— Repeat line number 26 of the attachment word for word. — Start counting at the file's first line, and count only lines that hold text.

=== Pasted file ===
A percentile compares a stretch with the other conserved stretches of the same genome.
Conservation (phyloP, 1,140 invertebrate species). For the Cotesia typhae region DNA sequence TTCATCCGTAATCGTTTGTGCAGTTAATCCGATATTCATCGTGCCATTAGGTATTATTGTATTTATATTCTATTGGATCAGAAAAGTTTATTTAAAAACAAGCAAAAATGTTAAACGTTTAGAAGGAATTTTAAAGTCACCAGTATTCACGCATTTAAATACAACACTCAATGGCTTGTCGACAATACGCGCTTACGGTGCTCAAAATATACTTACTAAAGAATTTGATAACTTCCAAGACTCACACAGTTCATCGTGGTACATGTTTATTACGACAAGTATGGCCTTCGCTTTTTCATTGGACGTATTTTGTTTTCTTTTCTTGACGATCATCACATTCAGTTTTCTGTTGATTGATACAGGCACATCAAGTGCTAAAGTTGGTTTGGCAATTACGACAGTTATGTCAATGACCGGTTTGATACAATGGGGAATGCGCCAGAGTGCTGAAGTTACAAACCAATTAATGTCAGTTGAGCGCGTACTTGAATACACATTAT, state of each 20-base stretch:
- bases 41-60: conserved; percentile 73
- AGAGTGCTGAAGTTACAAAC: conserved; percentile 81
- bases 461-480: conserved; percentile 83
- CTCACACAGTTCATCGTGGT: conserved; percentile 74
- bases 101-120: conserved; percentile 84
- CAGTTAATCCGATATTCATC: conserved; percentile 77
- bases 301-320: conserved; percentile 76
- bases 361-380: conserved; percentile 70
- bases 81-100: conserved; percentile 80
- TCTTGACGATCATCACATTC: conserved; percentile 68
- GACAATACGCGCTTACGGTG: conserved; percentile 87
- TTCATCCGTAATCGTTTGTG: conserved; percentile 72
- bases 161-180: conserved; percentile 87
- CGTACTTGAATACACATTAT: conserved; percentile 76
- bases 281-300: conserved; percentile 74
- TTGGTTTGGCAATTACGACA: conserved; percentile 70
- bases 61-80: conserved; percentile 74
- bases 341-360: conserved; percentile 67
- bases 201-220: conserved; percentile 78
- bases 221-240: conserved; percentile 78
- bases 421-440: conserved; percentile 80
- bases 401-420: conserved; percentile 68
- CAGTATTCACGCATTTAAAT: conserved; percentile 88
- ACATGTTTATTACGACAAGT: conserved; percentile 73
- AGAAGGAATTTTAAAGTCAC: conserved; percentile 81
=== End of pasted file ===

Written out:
- ACATGTTTATTACGACAAGT: conserved; percentile 73